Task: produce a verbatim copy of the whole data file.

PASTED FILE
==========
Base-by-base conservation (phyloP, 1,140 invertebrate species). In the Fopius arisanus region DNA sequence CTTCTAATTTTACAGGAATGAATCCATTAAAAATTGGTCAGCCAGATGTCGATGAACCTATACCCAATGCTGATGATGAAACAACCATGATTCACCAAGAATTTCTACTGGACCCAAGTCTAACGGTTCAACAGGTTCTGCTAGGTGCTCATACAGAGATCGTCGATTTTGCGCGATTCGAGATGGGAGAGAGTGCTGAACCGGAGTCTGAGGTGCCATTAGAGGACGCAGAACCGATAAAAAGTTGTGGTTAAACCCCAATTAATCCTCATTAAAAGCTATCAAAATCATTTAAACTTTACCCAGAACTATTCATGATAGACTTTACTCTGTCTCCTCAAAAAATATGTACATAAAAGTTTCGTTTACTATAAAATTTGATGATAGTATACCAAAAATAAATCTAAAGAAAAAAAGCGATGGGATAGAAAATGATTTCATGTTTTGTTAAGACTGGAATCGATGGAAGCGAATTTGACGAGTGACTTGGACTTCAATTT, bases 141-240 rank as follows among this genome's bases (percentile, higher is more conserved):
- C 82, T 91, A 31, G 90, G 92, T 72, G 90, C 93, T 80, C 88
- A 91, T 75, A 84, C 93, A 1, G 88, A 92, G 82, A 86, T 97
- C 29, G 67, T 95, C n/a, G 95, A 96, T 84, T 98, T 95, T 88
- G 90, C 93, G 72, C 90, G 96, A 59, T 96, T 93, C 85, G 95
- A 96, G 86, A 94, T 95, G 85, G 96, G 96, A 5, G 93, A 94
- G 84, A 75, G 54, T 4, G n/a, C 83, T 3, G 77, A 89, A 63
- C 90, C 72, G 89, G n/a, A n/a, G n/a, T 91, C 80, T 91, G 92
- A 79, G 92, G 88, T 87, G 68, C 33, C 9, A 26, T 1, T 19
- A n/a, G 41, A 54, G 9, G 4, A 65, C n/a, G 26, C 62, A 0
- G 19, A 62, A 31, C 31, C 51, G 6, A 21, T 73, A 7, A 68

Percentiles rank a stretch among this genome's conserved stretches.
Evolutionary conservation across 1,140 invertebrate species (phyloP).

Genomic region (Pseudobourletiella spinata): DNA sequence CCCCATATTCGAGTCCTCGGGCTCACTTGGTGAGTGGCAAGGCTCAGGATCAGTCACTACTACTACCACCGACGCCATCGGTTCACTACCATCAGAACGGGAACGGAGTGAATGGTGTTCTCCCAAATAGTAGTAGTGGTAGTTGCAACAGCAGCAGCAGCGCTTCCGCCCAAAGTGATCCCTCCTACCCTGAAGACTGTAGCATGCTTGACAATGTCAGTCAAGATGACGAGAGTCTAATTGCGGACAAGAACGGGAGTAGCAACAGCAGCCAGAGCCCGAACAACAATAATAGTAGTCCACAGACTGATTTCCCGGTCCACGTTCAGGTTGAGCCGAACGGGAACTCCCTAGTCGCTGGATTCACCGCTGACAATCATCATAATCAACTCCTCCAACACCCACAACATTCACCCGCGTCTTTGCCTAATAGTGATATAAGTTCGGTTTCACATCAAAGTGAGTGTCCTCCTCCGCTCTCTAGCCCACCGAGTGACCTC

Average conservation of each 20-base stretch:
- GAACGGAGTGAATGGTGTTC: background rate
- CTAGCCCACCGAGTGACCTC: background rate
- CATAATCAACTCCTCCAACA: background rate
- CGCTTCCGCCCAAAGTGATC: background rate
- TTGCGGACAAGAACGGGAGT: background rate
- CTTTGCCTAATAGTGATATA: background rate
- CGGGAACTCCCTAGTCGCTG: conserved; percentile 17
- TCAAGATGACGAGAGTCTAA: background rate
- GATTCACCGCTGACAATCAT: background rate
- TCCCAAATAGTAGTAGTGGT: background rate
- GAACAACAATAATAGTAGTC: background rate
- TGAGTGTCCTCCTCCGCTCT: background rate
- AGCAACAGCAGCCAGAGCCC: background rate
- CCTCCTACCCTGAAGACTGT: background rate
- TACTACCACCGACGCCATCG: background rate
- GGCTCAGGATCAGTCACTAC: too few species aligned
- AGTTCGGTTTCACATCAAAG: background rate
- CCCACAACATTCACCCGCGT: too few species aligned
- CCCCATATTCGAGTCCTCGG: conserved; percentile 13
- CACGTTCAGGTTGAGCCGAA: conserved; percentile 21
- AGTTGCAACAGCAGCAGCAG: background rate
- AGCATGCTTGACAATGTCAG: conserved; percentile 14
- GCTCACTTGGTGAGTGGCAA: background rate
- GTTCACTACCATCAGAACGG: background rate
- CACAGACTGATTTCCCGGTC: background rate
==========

Base-by-base conservation (phyloP, 1,140 invertebrate species). In the Fopius arisanus region DNA sequence CTTCTAATTTTACAGGAATGAATCCATTAAAAATTGGTCAGCCAGATGTCGATGAACCTATACCCAATGCTGATGATGAAACAACCATGATTCACCAAGAATTTCTACTGGACCCAAGTCTAACGGTTCAACAGGTTCTGCTAGGTGCTCATACAGAGATCGTCGATTTTGCGCGATTCGAGATGGGAGAGAGTGCTGAACCGGAGTCTGAGGTGCCATTAGAGGACGCAGAACCGATAAAAAGTTGTGGTTAAACCCCAATTAATCCTCATTAAAAGCTATCAAAATCATTTAAACTTTACCCAGAACTATTCATGATAGACTTTACTCTGTCTCCTCAAAAAATATGTACATAAAAGTTTCGTTTACTATAAAATTTGATGATAGTATACCAAAAATAAATCTAAAGAAAAAAAGCGATGGGATAGAAAATGATTTCATGTTTTGTTAAGACTGGAATCGATGGAAGCGAATTTGACGAGTGACTTGGACTTCAATTT, bases 141-240 rank as follows among this genome's bases (percentile, higher is more conserved):
- C 82, T 91, A 31, G 90, G 92, T 72, G 90, C 93, T 80, C 88
- A 91, T 75, A 84, C 93, A 1, G 88, A 92, G 82, A 86, T 97
- C 29, G 67, T 95, C n/a, G 95, A 96, T 84, T 98, T 95, T 88
- G 90, C 93, G 72, C 90, G 96, A 59, T 96, T 93, C 85, G 95
- A 96, G 86, A 94, T 95, G 85, G 96, G 96, A 5, G 93, A 94
- G 84, A 75, G 54, T 4, G n/a, C 83, T 3, G 77, A 89, A 63
- C 90, C 72, G 89, G n/a, A n/a, G n/a, T 91, C 80, T 91, G 92
- A 79, G 92, G 88, T 87, G 68, C 33, C 9, A 26, T 1, T 19
- A n/a, G 41, A 54, G 9, G 4, A 65, C n/a, G 26, C 62, A 0
- G 19, A 62, A 31, C 31, C 51, G 6, A 21, T 73, A 7, A 68

Percentiles rank a stretch among this genome's conserved stretches.
Evolutionary conservation across 1,140 invertebrate species (phyloP).

Genomic region (Pseudobourletiella spinata): DNA sequence CCCCATATTCGAGTCCTCGGGCTCACTTGGTGAGTGGCAAGGCTCAGGATCAGTCACTACTACTACCACCGACGCCATCGGTTCACTACCATCAGAACGGGAACGGAGTGAATGGTGTTCTCCCAAATAGTAGTAGTGGTAGTTGCAACAGCAGCAGCAGCGCTTCCGCCCAAAGTGATCCCTCCTACCCTGAAGACTGTAGCATGCTTGACAATGTCAGTCAAGATGACGAGAGTCTAATTGCGGACAAGAACGGGAGTAGCAACAGCAGCCAGAGCCCGAACAACAATAATAGTAGTCCACAGACTGATTTCCCGGTCCACGTTCAGGTTGAGCCGAACGGGAACTCCCTAGTCGCTGGATTCACCGCTGACAATCATCATAATCAACTCCTCCAACACCCACAACATTCACCCGCGTCTTTGCCTAATAGTGATATAAGTTCGGTTTCACATCAAAGTGAGTGTCCTCCTCCGCTCTCTAGCCCACCGAGTGACCTC

Average conservation of each 20-base stretch:
- GAACGGAGTGAATGGTGTTC: background rate
- CTAGCCCACCGAGTGACCTC: background rate
- CATAATCAACTCCTCCAACA: background rate
- CGCTTCCGCCCAAAGTGATC: background rate
- TTGCGGACAAGAACGGGAGT: background rate
- CTTTGCCTAATAGTGATATA: background rate
- CGGGAACTCCCTAGTCGCTG: conserved; percentile 17
- TCAAGATGACGAGAGTCTAA: background rate
- GATTCACCGCTGACAATCAT: background rate
- TCCCAAATAGTAGTAGTGGT: background rate
- GAACAACAATAATAGTAGTC: background rate
- TGAGTGTCCTCCTCCGCTCT: background rate
- AGCAACAGCAGCCAGAGCCC: background rate
- CCTCCTACCCTGAAGACTGT: background rate
- TACTACCACCGACGCCATCG: background rate
- GGCTCAGGATCAGTCACTAC: too few species aligned
- AGTTCGGTTTCACATCAAAG: background rate
- CCCACAACATTCACCCGCGT: too few species aligned
- CCCCATATTCGAGTCCTCGG: conserved; percentile 13
- CACGTTCAGGTTGAGCCGAA: conserved; percentile 21
- AGTTGCAACAGCAGCAGCAG: background rate
- AGCATGCTTGACAATGTCAG: conserved; percentile 14
- GCTCACTTGGTGAGTGGCAA: background rate
- GTTCACTACCATCAGAACGG: background rate
- CACAGACTGATTTCCCGGTC: background rate